Brandywine Red Tomato Seeds Heirloom:
The most popular heirloom vegetable!
A favorite of many gardeners, large fruit with superb flavor.
A great potato-leafed variety from 1885!
Beautiful pink fruit up to 1-1/2 lbs. each!
Heirloom tomatoes are known for their great eating quality
and Brandywine is one of the best.
It has very large fruit with deep pink skin and red flesh.
The potato leaf plant is not a heavy yielder
but makes up for it with flavorful fruit.
The indeterminate plants are recommended for staking
and as with most heirlooms, disease resistance is lacking.
Days To Maturity: 78
Approximately 40 seeds per packet.
Plant Type:Indeterminate tomato.
Botanical Name: Solanum lycopersicum.
You should start heirloom tomato plants indoors eight weeks
before the desired transplant date,
which should be after the last frost date for your area.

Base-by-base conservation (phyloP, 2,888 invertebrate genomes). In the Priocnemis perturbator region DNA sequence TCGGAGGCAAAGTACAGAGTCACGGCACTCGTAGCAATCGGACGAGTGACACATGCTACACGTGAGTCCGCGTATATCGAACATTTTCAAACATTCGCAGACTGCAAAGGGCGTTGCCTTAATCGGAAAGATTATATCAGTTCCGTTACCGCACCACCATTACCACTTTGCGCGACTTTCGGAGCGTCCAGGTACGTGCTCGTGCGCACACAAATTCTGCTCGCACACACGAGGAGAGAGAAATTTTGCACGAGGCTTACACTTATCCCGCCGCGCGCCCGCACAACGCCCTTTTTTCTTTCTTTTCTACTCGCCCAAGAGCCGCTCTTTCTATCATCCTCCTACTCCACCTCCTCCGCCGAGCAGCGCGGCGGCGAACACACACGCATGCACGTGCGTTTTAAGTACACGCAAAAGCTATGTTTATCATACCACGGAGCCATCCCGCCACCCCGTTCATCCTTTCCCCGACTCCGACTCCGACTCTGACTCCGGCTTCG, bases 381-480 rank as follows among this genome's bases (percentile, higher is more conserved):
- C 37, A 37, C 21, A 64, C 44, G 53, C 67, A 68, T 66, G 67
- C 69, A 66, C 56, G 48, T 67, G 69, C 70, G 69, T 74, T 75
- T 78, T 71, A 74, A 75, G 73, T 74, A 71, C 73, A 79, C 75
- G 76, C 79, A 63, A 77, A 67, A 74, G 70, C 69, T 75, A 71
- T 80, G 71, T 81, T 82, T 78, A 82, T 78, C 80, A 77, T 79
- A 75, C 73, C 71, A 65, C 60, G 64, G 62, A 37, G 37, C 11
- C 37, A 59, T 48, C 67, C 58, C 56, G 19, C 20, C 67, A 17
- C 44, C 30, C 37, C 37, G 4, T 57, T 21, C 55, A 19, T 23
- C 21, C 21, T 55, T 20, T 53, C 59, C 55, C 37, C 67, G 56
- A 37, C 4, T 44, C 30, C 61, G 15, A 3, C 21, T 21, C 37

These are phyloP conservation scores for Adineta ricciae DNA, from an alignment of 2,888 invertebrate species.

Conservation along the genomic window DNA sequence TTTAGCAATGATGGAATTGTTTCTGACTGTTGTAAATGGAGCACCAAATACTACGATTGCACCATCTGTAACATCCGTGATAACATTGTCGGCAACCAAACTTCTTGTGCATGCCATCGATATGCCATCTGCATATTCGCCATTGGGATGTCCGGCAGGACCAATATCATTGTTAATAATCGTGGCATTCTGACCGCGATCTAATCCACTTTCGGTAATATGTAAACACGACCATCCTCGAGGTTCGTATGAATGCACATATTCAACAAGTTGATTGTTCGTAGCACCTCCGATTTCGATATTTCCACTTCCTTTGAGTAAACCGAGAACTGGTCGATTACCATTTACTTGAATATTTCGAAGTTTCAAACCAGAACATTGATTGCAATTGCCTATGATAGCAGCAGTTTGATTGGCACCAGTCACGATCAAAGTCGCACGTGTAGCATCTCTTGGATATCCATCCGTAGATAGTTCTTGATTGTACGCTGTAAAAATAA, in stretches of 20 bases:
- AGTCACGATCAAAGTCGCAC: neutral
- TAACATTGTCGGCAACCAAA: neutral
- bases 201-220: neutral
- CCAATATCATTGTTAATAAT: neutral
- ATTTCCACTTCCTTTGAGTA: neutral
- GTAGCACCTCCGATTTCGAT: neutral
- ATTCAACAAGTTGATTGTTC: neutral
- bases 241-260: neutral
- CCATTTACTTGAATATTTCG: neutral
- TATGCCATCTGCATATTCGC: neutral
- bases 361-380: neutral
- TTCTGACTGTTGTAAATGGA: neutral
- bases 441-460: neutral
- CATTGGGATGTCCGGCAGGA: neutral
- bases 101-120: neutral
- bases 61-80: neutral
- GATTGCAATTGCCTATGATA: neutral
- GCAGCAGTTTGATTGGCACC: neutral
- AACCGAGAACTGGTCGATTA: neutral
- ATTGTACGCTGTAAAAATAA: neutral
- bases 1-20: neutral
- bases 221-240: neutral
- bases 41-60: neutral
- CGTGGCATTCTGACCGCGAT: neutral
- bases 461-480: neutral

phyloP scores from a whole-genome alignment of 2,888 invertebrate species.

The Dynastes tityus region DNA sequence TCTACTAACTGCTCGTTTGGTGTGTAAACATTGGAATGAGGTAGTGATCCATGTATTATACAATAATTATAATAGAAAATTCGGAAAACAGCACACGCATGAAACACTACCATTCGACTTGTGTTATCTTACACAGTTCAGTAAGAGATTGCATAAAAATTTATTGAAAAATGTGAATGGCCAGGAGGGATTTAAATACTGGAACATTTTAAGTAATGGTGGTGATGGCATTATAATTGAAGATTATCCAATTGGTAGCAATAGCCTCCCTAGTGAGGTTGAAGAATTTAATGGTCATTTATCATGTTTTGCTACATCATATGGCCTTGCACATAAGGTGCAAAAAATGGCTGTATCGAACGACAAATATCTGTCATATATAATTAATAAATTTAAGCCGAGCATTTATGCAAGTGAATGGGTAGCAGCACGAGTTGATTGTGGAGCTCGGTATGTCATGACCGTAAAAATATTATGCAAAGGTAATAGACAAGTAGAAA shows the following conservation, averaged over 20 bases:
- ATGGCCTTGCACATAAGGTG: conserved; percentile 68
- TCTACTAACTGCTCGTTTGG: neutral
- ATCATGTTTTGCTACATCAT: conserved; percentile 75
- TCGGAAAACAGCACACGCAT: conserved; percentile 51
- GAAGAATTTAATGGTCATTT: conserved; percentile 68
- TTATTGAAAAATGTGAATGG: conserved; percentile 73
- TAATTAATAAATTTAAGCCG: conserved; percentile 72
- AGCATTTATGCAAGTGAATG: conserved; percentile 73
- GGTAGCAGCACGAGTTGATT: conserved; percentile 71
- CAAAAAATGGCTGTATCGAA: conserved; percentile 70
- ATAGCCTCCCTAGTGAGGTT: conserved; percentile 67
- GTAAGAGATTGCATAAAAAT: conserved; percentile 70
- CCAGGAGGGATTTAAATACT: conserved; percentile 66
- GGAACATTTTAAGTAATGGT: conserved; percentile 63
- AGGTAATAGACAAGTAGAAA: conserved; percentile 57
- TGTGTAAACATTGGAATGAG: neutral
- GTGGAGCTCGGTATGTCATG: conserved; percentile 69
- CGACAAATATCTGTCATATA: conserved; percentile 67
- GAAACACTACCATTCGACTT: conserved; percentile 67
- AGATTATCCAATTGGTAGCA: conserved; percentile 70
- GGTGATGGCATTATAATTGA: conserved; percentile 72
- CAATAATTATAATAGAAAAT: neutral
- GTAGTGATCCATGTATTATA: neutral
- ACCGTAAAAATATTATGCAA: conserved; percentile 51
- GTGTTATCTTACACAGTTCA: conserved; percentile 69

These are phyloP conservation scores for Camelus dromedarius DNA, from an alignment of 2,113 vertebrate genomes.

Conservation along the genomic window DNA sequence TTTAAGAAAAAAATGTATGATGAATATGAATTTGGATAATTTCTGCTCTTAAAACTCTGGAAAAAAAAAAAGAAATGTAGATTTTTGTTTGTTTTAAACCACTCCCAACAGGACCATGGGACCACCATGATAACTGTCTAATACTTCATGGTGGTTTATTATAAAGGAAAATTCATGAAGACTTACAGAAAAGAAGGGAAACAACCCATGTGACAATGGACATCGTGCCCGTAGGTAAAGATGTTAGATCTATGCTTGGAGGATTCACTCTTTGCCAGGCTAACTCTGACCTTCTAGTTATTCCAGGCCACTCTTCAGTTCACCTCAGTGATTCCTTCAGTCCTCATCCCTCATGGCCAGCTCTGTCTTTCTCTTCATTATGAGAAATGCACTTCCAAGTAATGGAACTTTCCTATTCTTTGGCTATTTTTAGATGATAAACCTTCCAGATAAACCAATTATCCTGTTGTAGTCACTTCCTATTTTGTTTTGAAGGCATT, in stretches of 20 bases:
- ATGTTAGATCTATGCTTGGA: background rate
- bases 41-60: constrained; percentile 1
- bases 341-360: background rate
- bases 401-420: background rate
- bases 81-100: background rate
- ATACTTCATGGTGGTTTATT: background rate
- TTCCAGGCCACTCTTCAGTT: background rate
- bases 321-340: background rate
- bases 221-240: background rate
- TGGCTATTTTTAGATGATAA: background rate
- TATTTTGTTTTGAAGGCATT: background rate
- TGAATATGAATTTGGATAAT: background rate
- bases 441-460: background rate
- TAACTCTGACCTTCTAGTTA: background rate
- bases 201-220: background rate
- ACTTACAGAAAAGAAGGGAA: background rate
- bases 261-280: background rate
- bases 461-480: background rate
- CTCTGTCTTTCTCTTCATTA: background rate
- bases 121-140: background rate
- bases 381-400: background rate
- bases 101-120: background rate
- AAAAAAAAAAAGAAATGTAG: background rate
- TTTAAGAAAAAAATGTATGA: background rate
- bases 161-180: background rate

SAVING BRANDYWINE HEIRLOOM TOMATO SEEDS:
Tomatoes are self-pollinated.
That is, the pollen of a blossom interacts
with the egg of that blossom.
This incestuous act, occurring out of sight
behind the yellow wraps of the flower,
ensures that the resulting seed will
yield plant identical to the lone parent.
There has been no interchanging
of genetic material between plant.
Keep an eye out for the one plant of a variety
that performs best, in terms of adaptability,
production, appearance, taste, or
whatever characteristics are important to you.
Harvest a few of the best tomatoes of those
best plants when they are dead ripe, and scoop out the seeds.
Place them in a jar; half filled with water for two days
or so at room temperature.
This curing process is thought to kill bacteria that might
be on the seeds and pass on the next generation.
The good seeds will sink to the bottom
while the bad seeds will float to the top.
Carefully pour off the pulp and bad seeds,
keep filling the jar with water and pouring the pulp
and bad seeds off until you have only clear water
and seeds on the bottom of the jar.
Now pour the water and seeds on to a piece of
hardware screen (finely wove) and then after the water
has drained off a little, flop the seeds on a glass place.
Let dry outside, out of direct sunlight until dry.
Put seeds in a jar to save until next year.